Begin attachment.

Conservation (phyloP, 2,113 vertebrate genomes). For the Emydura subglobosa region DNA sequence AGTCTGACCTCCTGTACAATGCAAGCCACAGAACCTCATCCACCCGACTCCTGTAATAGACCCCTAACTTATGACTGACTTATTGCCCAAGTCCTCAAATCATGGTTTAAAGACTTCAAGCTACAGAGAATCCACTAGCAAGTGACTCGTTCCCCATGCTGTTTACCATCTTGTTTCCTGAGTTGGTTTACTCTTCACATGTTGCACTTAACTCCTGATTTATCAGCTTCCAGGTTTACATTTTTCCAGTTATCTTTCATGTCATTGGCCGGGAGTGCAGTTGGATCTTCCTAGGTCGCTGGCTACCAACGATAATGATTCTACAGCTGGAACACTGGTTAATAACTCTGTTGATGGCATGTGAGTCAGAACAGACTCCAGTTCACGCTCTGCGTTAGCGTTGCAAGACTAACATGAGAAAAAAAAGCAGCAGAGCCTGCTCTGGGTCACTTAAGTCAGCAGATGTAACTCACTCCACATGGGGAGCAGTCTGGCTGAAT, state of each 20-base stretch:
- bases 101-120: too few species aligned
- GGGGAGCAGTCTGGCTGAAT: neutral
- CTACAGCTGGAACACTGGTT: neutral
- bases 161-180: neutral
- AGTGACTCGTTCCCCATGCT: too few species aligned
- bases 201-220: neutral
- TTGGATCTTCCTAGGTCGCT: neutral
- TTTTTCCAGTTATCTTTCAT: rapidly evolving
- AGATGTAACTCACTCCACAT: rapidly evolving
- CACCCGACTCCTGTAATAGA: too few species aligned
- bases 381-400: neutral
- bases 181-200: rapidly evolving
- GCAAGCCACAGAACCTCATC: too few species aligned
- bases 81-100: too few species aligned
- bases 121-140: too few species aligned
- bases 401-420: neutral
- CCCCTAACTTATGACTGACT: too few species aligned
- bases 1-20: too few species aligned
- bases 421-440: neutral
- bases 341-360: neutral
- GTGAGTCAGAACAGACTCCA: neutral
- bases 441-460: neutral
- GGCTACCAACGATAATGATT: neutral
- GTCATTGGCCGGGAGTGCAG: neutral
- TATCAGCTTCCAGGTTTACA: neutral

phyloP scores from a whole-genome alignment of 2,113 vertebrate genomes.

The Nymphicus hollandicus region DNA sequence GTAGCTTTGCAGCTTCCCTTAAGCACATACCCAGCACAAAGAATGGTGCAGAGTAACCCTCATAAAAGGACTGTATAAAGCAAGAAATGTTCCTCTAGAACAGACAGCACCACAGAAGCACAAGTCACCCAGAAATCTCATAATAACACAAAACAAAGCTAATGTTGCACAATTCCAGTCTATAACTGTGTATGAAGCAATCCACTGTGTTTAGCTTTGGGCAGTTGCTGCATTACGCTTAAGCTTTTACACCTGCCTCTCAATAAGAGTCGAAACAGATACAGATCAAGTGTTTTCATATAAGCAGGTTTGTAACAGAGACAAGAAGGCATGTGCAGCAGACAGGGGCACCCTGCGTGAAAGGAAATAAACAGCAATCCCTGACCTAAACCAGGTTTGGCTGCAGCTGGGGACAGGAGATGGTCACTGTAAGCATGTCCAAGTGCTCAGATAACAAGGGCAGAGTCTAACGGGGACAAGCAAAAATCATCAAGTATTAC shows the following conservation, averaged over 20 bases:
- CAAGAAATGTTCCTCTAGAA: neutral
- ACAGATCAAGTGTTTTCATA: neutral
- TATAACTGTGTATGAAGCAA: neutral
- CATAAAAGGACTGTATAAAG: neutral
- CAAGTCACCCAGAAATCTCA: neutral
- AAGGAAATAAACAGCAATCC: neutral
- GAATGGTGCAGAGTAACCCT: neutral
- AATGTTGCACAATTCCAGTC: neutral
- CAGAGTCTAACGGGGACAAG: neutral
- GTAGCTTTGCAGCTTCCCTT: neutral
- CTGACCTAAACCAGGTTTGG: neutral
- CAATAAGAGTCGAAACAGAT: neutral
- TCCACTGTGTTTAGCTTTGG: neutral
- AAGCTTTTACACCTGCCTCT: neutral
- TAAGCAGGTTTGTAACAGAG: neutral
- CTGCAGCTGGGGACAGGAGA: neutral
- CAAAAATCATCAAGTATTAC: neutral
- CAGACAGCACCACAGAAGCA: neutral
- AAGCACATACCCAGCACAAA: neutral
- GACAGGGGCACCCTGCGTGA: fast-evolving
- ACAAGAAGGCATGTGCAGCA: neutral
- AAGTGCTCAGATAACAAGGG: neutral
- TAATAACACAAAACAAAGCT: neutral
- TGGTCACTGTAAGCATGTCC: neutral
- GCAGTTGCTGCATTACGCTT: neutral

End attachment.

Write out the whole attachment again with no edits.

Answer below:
Conservation (phyloP, 2,113 vertebrate genomes). For the Emydura subglobosa region DNA sequence AGTCTGACCTCCTGTACAATGCAAGCCACAGAACCTCATCCACCCGACTCCTGTAATAGACCCCTAACTTATGACTGACTTATTGCCCAAGTCCTCAAATCATGGTTTAAAGACTTCAAGCTACAGAGAATCCACTAGCAAGTGACTCGTTCCCCATGCTGTTTACCATCTTGTTTCCTGAGTTGGTTTACTCTTCACATGTTGCACTTAACTCCTGATTTATCAGCTTCCAGGTTTACATTTTTCCAGTTATCTTTCATGTCATTGGCCGGGAGTGCAGTTGGATCTTCCTAGGTCGCTGGCTACCAACGATAATGATTCTACAGCTGGAACACTGGTTAATAACTCTGTTGATGGCATGTGAGTCAGAACAGACTCCAGTTCACGCTCTGCGTTAGCGTTGCAAGACTAACATGAGAAAAAAAAGCAGCAGAGCCTGCTCTGGGTCACTTAAGTCAGCAGATGTAACTCACTCCACATGGGGAGCAGTCTGGCTGAAT, state of each 20-base stretch:
- bases 101-120: too few species aligned
- GGGGAGCAGTCTGGCTGAAT: neutral
- CTACAGCTGGAACACTGGTT: neutral
- bases 161-180: neutral
- AGTGACTCGTTCCCCATGCT: too few species aligned
- bases 201-220: neutral
- TTGGATCTTCCTAGGTCGCT: neutral
- TTTTTCCAGTTATCTTTCAT: rapidly evolving
- AGATGTAACTCACTCCACAT: rapidly evolving
- CACCCGACTCCTGTAATAGA: too few species aligned
- bases 381-400: neutral
- bases 181-200: rapidly evolving
- GCAAGCCACAGAACCTCATC: too few species aligned
- bases 81-100: too few species aligned
- bases 121-140: too few species aligned
- bases 401-420: neutral
- CCCCTAACTTATGACTGACT: too few species aligned
- bases 1-20: too few species aligned
- bases 421-440: neutral
- bases 341-360: neutral
- GTGAGTCAGAACAGACTCCA: neutral
- bases 441-460: neutral
- GGCTACCAACGATAATGATT: neutral
- GTCATTGGCCGGGAGTGCAG: neutral
- TATCAGCTTCCAGGTTTACA: neutral

phyloP scores from a whole-genome alignment of 2,113 vertebrate genomes.

The Nymphicus hollandicus region DNA sequence GTAGCTTTGCAGCTTCCCTTAAGCACATACCCAGCACAAAGAATGGTGCAGAGTAACCCTCATAAAAGGACTGTATAAAGCAAGAAATGTTCCTCTAGAACAGACAGCACCACAGAAGCACAAGTCACCCAGAAATCTCATAATAACACAAAACAAAGCTAATGTTGCACAATTCCAGTCTATAACTGTGTATGAAGCAATCCACTGTGTTTAGCTTTGGGCAGTTGCTGCATTACGCTTAAGCTTTTACACCTGCCTCTCAATAAGAGTCGAAACAGATACAGATCAAGTGTTTTCATATAAGCAGGTTTGTAACAGAGACAAGAAGGCATGTGCAGCAGACAGGGGCACCCTGCGTGAAAGGAAATAAACAGCAATCCCTGACCTAAACCAGGTTTGGCTGCAGCTGGGGACAGGAGATGGTCACTGTAAGCATGTCCAAGTGCTCAGATAACAAGGGCAGAGTCTAACGGGGACAAGCAAAAATCATCAAGTATTAC shows the following conservation, averaged over 20 bases:
- CAAGAAATGTTCCTCTAGAA: neutral
- ACAGATCAAGTGTTTTCATA: neutral
- TATAACTGTGTATGAAGCAA: neutral
- CATAAAAGGACTGTATAAAG: neutral
- CAAGTCACCCAGAAATCTCA: neutral
- AAGGAAATAAACAGCAATCC: neutral
- GAATGGTGCAGAGTAACCCT: neutral
- AATGTTGCACAATTCCAGTC: neutral
- CAGAGTCTAACGGGGACAAG: neutral
- GTAGCTTTGCAGCTTCCCTT: neutral
- CTGACCTAAACCAGGTTTGG: neutral
- CAATAAGAGTCGAAACAGAT: neutral
- TCCACTGTGTTTAGCTTTGG: neutral
- AAGCTTTTACACCTGCCTCT: neutral
- TAAGCAGGTTTGTAACAGAG: neutral
- CTGCAGCTGGGGACAGGAGA: neutral
- CAAAAATCATCAAGTATTAC: neutral
- CAGACAGCACCACAGAAGCA: neutral
- AAGCACATACCCAGCACAAA: neutral
- GACAGGGGCACCCTGCGTGA: fast-evolving
- ACAAGAAGGCATGTGCAGCA: neutral
- AAGTGCTCAGATAACAAGGG: neutral
- TAATAACACAAAACAAAGCT: neutral
- TGGTCACTGTAAGCATGTCC: neutral
- GCAGTTGCTGCATTACGCTT: neutral